Renault Group and Google are extending their four-year partnership to encompass the development of an advanced software platform for upcoming vehicles. According to the firms’ announcement, this “software-defined vehicle” will run Google’s Android Automotive operating system and transmit data to its cloud servers for processing.
The year 2018 saw the signing of a contract between Google and Renault as part of a broader collaboration between the tech giant and the Renault-Nissan-Mitsubishi Alliance, one of the world’s largest auto groups. As part of the agreement, the Alliance stated that it would use Google’s native auto operating system, which offers built-in Assistant, Maps, and Play Store.
The announcement made today, however, only involves Google and Renault. It therefore applies to the French automakers’ four brands: Renault, Dacia, Alpine, and Mobilize. Renault has named Google as its “preferred cloud provider”; while other vehicle manufacturers chose Amazon Web Services.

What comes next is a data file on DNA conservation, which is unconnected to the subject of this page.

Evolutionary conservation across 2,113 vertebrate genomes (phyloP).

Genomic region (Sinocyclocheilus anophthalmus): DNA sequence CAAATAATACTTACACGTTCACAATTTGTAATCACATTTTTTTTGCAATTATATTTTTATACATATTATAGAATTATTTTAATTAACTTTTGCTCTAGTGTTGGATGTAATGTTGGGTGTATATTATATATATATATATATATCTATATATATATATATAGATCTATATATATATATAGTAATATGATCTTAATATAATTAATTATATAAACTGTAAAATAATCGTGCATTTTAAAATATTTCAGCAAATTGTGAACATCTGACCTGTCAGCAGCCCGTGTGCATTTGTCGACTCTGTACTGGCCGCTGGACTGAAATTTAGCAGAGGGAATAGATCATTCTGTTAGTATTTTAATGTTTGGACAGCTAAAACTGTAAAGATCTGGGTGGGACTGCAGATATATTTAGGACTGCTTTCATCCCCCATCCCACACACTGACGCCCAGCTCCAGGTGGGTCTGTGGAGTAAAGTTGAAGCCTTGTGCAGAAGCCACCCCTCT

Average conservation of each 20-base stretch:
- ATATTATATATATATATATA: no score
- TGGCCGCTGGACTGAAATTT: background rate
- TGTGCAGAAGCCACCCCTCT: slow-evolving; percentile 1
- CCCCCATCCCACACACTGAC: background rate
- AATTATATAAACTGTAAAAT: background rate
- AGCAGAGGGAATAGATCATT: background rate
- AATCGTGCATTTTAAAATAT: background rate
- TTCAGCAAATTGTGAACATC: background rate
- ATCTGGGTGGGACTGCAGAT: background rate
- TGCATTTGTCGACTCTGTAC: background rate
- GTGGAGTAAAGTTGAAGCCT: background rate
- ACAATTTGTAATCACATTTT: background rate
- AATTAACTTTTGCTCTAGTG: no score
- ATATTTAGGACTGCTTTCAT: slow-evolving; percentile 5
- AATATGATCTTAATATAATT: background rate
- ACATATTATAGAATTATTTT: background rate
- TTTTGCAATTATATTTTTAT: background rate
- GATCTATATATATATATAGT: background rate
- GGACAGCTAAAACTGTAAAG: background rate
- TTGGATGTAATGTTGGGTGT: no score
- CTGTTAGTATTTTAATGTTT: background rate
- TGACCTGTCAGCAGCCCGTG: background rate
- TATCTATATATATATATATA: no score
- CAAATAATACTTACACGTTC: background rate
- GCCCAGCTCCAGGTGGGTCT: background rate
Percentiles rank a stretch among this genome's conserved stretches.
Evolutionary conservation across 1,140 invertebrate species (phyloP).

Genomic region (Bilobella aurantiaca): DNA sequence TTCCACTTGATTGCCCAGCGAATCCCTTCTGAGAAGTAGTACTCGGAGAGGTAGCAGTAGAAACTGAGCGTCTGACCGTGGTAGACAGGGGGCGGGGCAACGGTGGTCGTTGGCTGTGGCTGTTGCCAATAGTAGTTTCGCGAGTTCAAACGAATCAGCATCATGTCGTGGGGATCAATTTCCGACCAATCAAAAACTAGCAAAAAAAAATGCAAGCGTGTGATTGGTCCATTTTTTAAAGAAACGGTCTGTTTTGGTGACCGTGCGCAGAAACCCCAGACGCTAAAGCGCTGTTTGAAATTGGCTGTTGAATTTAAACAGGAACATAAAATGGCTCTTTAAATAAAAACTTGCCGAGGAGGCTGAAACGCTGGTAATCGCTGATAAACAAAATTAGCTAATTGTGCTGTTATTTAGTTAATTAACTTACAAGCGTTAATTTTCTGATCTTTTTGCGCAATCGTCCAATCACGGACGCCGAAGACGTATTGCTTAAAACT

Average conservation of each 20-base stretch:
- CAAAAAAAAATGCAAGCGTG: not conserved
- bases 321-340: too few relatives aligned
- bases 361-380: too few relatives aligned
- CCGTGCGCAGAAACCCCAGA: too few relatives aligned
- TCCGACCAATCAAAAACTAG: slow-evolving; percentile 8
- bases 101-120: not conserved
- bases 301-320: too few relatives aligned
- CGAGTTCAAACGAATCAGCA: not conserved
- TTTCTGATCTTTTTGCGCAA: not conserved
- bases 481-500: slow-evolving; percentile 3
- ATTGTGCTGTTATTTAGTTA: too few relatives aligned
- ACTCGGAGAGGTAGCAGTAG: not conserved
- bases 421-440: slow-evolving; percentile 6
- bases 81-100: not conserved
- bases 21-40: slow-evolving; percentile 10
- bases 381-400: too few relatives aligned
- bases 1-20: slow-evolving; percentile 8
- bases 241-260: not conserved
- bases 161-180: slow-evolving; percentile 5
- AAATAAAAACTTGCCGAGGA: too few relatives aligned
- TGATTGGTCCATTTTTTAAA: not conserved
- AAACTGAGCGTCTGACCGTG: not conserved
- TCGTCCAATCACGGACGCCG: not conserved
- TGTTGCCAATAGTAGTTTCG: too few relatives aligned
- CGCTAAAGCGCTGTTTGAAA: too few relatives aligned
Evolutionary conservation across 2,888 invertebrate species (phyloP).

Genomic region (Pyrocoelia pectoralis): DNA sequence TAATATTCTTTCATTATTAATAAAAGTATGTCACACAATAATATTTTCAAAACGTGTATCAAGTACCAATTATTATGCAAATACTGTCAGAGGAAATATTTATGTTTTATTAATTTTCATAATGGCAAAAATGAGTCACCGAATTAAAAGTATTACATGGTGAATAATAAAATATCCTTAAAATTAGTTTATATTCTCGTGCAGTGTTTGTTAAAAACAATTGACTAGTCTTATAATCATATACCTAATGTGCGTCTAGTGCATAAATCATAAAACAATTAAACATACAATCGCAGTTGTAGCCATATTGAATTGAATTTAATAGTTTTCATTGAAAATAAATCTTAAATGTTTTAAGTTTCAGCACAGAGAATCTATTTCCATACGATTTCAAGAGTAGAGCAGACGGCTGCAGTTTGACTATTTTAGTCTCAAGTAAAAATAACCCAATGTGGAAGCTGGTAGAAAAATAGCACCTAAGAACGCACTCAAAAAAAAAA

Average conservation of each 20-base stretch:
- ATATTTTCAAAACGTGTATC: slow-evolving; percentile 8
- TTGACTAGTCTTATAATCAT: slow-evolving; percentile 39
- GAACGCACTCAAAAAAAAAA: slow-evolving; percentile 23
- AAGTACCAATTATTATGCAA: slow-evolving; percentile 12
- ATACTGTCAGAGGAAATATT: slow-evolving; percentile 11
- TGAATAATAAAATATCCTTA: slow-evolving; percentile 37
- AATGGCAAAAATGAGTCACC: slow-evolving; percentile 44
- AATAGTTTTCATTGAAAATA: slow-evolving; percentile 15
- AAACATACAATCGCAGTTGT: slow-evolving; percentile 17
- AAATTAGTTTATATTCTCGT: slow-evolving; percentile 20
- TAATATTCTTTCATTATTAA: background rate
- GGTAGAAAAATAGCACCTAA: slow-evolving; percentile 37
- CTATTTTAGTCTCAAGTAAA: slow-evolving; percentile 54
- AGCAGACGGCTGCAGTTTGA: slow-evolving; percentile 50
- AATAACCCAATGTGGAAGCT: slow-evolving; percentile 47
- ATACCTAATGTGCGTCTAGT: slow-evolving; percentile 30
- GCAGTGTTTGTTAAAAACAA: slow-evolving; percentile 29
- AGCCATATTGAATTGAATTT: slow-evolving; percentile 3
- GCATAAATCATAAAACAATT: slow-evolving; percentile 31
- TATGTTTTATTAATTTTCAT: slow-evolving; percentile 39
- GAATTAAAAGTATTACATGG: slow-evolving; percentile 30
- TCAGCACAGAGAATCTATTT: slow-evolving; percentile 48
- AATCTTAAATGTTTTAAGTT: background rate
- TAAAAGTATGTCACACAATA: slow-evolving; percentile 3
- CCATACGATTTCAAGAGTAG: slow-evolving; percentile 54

The initial agreement concerned just installing Android in millions of new cars, but today’s announcement is a bit more complex. Google and Renault say they will collaborate on the creation of a “Digital Twin,” i.e. a virtual carbon copy of a vehicle with cutting-edge artificial intelligence capabilities. This will allow “for an easier and continuous integration of new services into the vehicle and the creation of new onboard (In-Car Services) and offboard applications,” The Verge reports.
Both companies affirm that collaborating on software and testing out new AI capabilities in a virtual simulation will help improve the vehicle’s operations through enhanced, real-time diagnostics. When maintenance is required, the car will alert the driver or possibly fix the issue on its own. Vehicle owners will also be able to design a personalized experience that takes into account their driving habits, frequented destinations, and EV charging stations. Additionally, real data from the vehicle itself can be used to build custom insurance models.
Other automakers are also developing software-defined vehicles in an effort to compete with Tesla, which has set the standard of what customers expect from their four-wheeled friends’ software. The idea is that a car is sold with a basic set of hardware and that the majority of its features are dictated by its software, which can be enhanced through over-the-air updates.
Google has been making strides to enter the automotive industry for over a decade, but its efforts have been somewhat thwarted by automakers worried about competition. Despite this, the company has succeeded in getting a number of notable automobile manufacturers – such as Ford, General Motors, Volvo, Honda, and BMW – to bend to its will.